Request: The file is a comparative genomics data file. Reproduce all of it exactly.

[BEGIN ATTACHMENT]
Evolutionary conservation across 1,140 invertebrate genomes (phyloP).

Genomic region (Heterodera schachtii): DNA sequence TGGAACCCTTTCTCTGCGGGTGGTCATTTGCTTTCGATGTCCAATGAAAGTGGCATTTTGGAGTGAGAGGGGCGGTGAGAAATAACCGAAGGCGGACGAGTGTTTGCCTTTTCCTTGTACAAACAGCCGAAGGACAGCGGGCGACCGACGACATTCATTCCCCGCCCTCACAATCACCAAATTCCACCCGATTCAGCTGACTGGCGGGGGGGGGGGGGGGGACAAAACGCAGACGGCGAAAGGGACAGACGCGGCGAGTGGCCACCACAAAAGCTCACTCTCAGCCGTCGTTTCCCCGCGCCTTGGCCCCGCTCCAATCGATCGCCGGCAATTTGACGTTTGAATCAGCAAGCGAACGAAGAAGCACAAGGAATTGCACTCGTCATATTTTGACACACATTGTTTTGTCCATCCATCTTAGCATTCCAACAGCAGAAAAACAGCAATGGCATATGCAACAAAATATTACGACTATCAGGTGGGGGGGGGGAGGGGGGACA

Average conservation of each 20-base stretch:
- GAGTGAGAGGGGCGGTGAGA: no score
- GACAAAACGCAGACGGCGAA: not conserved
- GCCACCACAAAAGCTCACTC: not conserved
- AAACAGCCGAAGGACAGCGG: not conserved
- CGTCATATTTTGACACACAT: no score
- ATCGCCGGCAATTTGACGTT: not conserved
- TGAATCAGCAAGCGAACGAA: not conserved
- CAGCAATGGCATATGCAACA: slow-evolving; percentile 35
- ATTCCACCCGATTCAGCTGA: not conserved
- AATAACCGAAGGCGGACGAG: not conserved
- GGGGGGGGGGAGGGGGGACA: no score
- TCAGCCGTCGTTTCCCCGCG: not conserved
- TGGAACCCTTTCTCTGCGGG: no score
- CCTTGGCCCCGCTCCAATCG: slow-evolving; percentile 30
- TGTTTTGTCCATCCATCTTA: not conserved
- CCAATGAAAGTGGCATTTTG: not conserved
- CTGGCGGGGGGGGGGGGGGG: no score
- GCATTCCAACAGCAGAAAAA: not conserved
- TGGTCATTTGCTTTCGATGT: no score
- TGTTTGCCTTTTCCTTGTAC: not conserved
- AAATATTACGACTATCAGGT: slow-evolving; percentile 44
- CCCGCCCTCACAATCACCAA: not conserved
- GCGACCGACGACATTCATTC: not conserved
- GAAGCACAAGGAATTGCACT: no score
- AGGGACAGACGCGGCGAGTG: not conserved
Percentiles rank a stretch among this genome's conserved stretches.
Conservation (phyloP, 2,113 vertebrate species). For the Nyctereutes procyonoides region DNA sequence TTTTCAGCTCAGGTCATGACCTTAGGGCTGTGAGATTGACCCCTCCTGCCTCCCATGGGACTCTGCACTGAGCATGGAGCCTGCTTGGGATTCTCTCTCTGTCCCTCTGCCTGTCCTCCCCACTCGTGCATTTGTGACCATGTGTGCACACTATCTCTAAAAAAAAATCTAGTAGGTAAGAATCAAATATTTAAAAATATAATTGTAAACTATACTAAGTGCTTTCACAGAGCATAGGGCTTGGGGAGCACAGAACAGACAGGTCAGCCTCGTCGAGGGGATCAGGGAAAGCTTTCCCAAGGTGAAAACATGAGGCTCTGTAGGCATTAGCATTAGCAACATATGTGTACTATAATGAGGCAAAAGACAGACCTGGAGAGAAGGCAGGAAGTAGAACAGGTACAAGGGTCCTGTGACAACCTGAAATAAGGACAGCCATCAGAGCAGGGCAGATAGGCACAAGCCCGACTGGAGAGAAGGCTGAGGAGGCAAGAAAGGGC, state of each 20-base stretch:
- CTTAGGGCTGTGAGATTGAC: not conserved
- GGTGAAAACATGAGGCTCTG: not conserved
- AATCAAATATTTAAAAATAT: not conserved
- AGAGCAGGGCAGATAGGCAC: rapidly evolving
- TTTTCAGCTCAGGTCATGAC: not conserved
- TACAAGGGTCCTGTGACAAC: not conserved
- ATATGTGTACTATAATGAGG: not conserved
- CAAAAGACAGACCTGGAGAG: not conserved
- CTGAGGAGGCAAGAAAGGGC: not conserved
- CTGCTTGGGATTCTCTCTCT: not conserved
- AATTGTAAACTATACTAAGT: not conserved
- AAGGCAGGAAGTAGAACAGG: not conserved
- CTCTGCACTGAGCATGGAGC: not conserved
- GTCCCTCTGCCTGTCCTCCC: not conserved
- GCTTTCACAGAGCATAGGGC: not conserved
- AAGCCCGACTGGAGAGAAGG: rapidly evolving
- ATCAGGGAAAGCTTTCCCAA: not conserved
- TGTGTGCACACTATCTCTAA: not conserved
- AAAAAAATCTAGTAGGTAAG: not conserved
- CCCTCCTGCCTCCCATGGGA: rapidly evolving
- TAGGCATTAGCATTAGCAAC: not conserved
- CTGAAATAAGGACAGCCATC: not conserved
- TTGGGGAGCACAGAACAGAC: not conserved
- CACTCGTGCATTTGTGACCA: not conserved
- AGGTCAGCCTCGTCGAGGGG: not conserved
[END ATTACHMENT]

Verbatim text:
Evolutionary conservation across 1,140 invertebrate genomes (phyloP).

Genomic region (Heterodera schachtii): DNA sequence TGGAACCCTTTCTCTGCGGGTGGTCATTTGCTTTCGATGTCCAATGAAAGTGGCATTTTGGAGTGAGAGGGGCGGTGAGAAATAACCGAAGGCGGACGAGTGTTTGCCTTTTCCTTGTACAAACAGCCGAAGGACAGCGGGCGACCGACGACATTCATTCCCCGCCCTCACAATCACCAAATTCCACCCGATTCAGCTGACTGGCGGGGGGGGGGGGGGGGACAAAACGCAGACGGCGAAAGGGACAGACGCGGCGAGTGGCCACCACAAAAGCTCACTCTCAGCCGTCGTTTCCCCGCGCCTTGGCCCCGCTCCAATCGATCGCCGGCAATTTGACGTTTGAATCAGCAAGCGAACGAAGAAGCACAAGGAATTGCACTCGTCATATTTTGACACACATTGTTTTGTCCATCCATCTTAGCATTCCAACAGCAGAAAAACAGCAATGGCATATGCAACAAAATATTACGACTATCAGGTGGGGGGGGGGAGGGGGGACA

Average conservation of each 20-base stretch:
- GAGTGAGAGGGGCGGTGAGA: no score
- GACAAAACGCAGACGGCGAA: not conserved
- GCCACCACAAAAGCTCACTC: not conserved
- AAACAGCCGAAGGACAGCGG: not conserved
- CGTCATATTTTGACACACAT: no score
- ATCGCCGGCAATTTGACGTT: not conserved
- TGAATCAGCAAGCGAACGAA: not conserved
- CAGCAATGGCATATGCAACA: slow-evolving; percentile 35
- ATTCCACCCGATTCAGCTGA: not conserved
- AATAACCGAAGGCGGACGAG: not conserved
- GGGGGGGGGGAGGGGGGACA: no score
- TCAGCCGTCGTTTCCCCGCG: not conserved
- TGGAACCCTTTCTCTGCGGG: no score
- CCTTGGCCCCGCTCCAATCG: slow-evolving; percentile 30
- TGTTTTGTCCATCCATCTTA: not conserved
- CCAATGAAAGTGGCATTTTG: not conserved
- CTGGCGGGGGGGGGGGGGGG: no score
- GCATTCCAACAGCAGAAAAA: not conserved
- TGGTCATTTGCTTTCGATGT: no score
- TGTTTGCCTTTTCCTTGTAC: not conserved
- AAATATTACGACTATCAGGT: slow-evolving; percentile 44
- CCCGCCCTCACAATCACCAA: not conserved
- GCGACCGACGACATTCATTC: not conserved
- GAAGCACAAGGAATTGCACT: no score
- AGGGACAGACGCGGCGAGTG: not conserved
Percentiles rank a stretch among this genome's conserved stretches.
Conservation (phyloP, 2,113 vertebrate species). For the Nyctereutes procyonoides region DNA sequence TTTTCAGCTCAGGTCATGACCTTAGGGCTGTGAGATTGACCCCTCCTGCCTCCCATGGGACTCTGCACTGAGCATGGAGCCTGCTTGGGATTCTCTCTCTGTCCCTCTGCCTGTCCTCCCCACTCGTGCATTTGTGACCATGTGTGCACACTATCTCTAAAAAAAAATCTAGTAGGTAAGAATCAAATATTTAAAAATATAATTGTAAACTATACTAAGTGCTTTCACAGAGCATAGGGCTTGGGGAGCACAGAACAGACAGGTCAGCCTCGTCGAGGGGATCAGGGAAAGCTTTCCCAAGGTGAAAACATGAGGCTCTGTAGGCATTAGCATTAGCAACATATGTGTACTATAATGAGGCAAAAGACAGACCTGGAGAGAAGGCAGGAAGTAGAACAGGTACAAGGGTCCTGTGACAACCTGAAATAAGGACAGCCATCAGAGCAGGGCAGATAGGCACAAGCCCGACTGGAGAGAAGGCTGAGGAGGCAAGAAAGGGC, state of each 20-base stretch:
- CTTAGGGCTGTGAGATTGAC: not conserved
- GGTGAAAACATGAGGCTCTG: not conserved
- AATCAAATATTTAAAAATAT: not conserved
- AGAGCAGGGCAGATAGGCAC: rapidly evolving
- TTTTCAGCTCAGGTCATGAC: not conserved
- TACAAGGGTCCTGTGACAAC: not conserved
- ATATGTGTACTATAATGAGG: not conserved
- CAAAAGACAGACCTGGAGAG: not conserved
- CTGAGGAGGCAAGAAAGGGC: not conserved
- CTGCTTGGGATTCTCTCTCT: not conserved
- AATTGTAAACTATACTAAGT: not conserved
- AAGGCAGGAAGTAGAACAGG: not conserved
- CTCTGCACTGAGCATGGAGC: not conserved
- GTCCCTCTGCCTGTCCTCCC: not conserved
- GCTTTCACAGAGCATAGGGC: not conserved
- AAGCCCGACTGGAGAGAAGG: rapidly evolving
- ATCAGGGAAAGCTTTCCCAA: not conserved
- TGTGTGCACACTATCTCTAA: not conserved
- AAAAAAATCTAGTAGGTAAG: not conserved
- CCCTCCTGCCTCCCATGGGA: rapidly evolving
- TAGGCATTAGCATTAGCAAC: not conserved
- CTGAAATAAGGACAGCCATC: not conserved
- TTGGGGAGCACAGAACAGAC: not conserved
- CACTCGTGCATTTGTGACCA: not conserved
- AGGTCAGCCTCGTCGAGGGG: not conserved